Do you feel offended by the words laowai and adoua?

Since there is a discussion going on about Taiwanese and Taiwaner, I thought we might as well open one for laowai and adoua.

Here is my point of view:
Ever since I lived in mainland China, I feel very offended by the word laowai. Maybe this is due to the circumstances. As one of the only 5 “white” foreign students at a local University life in the Chinese countryside was not very comfortable. The second you stepped out of the foreign students building you were stared and pointed at, followed, surrounded and called laowai several 100 times a day. Yeah, I admit, I thought it was fun, when I was a tourist, but I realized that it is not, when you’re trying to live there. Back to the topic: If you ask any Chinese or even some Taiwanese, about the meaning of the word laowai, they will tell you

I think this is crap! Yes, it has the same structure, but I still believe that the word infact is derogatory and Chinese people are not aware of it, or won’t admit, as we Westerners are not aware of the fact that the ending -ese for Chinese IS derogatory.
I still have the sound of the daily “laowai, laowai, ni kan laowai” in my ears and it does not sound curious or friendly at all, believe me.

After this experiences in mainland, mesheel came to Taiwan. It still happens that I am being called laowai, but most of the time people in Taiwan use waiguoren or adoua. And even if laowai and adoua do have derogatory meanings, the way Taiwanese people say it, it does not sound like it compared to mainland. I also noticed, that without me saying a world, people apologize for accidentally saying laowai in my presence.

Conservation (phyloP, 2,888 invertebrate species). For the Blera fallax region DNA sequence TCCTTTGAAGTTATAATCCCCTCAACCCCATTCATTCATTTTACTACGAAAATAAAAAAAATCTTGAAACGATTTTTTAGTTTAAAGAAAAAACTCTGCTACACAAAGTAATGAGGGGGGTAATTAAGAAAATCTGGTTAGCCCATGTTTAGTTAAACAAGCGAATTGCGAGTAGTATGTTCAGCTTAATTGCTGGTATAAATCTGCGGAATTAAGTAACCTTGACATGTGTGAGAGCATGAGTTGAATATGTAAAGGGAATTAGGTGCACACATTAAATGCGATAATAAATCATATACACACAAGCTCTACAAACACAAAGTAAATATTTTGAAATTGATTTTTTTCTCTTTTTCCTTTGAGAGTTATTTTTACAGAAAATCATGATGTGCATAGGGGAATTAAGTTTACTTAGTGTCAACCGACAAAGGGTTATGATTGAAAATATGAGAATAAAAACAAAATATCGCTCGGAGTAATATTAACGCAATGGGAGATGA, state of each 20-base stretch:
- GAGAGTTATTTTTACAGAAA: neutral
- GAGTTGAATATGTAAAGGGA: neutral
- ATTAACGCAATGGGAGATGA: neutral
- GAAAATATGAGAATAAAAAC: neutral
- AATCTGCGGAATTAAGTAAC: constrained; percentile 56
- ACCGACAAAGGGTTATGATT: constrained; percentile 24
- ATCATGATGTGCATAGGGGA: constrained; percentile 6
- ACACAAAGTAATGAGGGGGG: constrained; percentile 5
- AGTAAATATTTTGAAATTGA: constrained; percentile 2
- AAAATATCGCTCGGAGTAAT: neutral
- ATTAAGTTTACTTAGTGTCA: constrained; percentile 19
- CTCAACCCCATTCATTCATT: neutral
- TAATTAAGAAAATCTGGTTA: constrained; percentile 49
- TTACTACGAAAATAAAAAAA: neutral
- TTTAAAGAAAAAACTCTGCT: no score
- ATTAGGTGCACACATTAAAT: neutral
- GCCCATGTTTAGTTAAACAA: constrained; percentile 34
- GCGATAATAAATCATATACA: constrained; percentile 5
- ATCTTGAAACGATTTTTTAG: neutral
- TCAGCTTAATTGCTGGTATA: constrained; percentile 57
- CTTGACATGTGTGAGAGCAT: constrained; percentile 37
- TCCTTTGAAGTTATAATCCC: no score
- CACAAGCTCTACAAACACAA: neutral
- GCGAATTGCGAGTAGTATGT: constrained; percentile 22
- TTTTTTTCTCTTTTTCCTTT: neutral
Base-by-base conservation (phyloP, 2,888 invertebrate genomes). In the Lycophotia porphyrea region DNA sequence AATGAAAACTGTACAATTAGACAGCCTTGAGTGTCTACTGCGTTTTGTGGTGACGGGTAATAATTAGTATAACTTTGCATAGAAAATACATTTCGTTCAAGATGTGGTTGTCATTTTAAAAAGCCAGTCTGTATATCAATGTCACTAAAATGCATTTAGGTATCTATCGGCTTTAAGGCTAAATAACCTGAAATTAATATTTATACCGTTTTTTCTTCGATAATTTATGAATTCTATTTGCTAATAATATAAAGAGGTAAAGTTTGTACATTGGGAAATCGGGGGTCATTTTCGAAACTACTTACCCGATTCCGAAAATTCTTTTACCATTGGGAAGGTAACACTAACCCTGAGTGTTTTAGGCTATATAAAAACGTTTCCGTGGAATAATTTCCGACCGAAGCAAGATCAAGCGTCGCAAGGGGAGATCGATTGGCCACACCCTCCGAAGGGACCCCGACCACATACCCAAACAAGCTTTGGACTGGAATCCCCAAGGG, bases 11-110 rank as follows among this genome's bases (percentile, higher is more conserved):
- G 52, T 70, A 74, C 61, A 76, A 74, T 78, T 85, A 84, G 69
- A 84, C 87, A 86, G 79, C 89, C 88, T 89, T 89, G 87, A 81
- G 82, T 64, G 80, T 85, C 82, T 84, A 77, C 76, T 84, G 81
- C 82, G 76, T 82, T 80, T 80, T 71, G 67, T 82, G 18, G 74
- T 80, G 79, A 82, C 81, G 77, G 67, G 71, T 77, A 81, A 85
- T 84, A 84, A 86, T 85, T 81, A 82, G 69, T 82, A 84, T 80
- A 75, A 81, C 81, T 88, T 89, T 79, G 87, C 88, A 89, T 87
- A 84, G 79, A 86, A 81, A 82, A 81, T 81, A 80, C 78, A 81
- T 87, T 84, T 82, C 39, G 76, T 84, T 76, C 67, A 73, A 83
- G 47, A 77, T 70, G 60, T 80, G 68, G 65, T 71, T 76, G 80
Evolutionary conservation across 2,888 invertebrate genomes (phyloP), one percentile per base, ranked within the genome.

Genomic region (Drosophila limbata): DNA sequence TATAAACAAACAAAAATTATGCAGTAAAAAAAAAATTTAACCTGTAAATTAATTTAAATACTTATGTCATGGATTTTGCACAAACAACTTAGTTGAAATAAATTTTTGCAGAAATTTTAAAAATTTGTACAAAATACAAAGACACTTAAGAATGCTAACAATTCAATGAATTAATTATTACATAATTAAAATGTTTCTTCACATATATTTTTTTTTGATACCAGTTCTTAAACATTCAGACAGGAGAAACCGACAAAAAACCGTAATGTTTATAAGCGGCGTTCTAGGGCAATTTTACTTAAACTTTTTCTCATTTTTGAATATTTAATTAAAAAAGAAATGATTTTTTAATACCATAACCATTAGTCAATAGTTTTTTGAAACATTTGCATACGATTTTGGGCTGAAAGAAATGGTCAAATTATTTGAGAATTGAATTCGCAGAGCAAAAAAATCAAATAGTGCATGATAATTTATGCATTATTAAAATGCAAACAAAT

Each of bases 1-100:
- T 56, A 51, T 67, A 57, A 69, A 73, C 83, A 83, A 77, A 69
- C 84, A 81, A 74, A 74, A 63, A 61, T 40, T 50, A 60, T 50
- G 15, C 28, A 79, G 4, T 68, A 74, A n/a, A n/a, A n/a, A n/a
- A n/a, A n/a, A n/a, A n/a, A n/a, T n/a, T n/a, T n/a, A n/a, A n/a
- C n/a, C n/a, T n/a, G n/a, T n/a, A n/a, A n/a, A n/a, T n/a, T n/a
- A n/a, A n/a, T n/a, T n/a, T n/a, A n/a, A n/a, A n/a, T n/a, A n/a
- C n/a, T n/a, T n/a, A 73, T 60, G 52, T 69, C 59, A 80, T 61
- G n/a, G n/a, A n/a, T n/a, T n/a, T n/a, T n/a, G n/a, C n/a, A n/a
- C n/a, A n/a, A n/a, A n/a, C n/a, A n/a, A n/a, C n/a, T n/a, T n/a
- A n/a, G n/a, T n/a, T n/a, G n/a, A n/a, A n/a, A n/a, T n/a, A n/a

Well, to round this up, I think whether Taiwanese , laowai or adoua do have derogatory meanings or not, and whiter people are aware of it or not, it’s the way to say it, that is offensive and not the original meaning. But I would still wish, that as Taiwanese in German, the word laowai in Chinese would die out someday soon.

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Laowai doesn’t offend me, adoua does. Makes dinner with the inlaws a teeth-clenching, frozen-smile exercise in restraint. :x

I’m with Maoman on this one. Laowai is fine, but hey, how do you spell it, Attowa - Ardoah pisses me off. Dinner time at the in-laws doesn’t sound much different to Maoman’s.

All told, it’s a matter of how much vehemenece is behind the utterence. But when you hear “adoghah” said with meaning - it’s unpleasant - no different from “nigger” or “chink”. I don’t like it.

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laowai is no problem for me. like others, adouah riles me up. they translate it for me as “big nose” or “eagle nose” and may very well be ignorant of the consternation it causes.

“-ese” is offensive? i had been taught it was a suffix meaning from the east. please elaborate.

mesheel, I don’t know where you ever got the idea that laowai was offensive. Lao means old and in Chinese is used as a term of respect. Admittedly the word laowai is overused and I don’t think there is any real difference between the use of laowai and waiguoren. Actually I think the most friendly term is waiguo pengyou, people will generally use that as a sign of real friendliness and not just randomly shout it out because they happen to see a foreigner. I think it is there that the problem lies. The use of laowai/waiguoren is not discriminatory per se, it is just overused or used in an inappropriate way. People in Australia or Europe don’t shout out “Chinese” everytime they see a Chinese person walk by so why should Chinese and Taiwanese do this?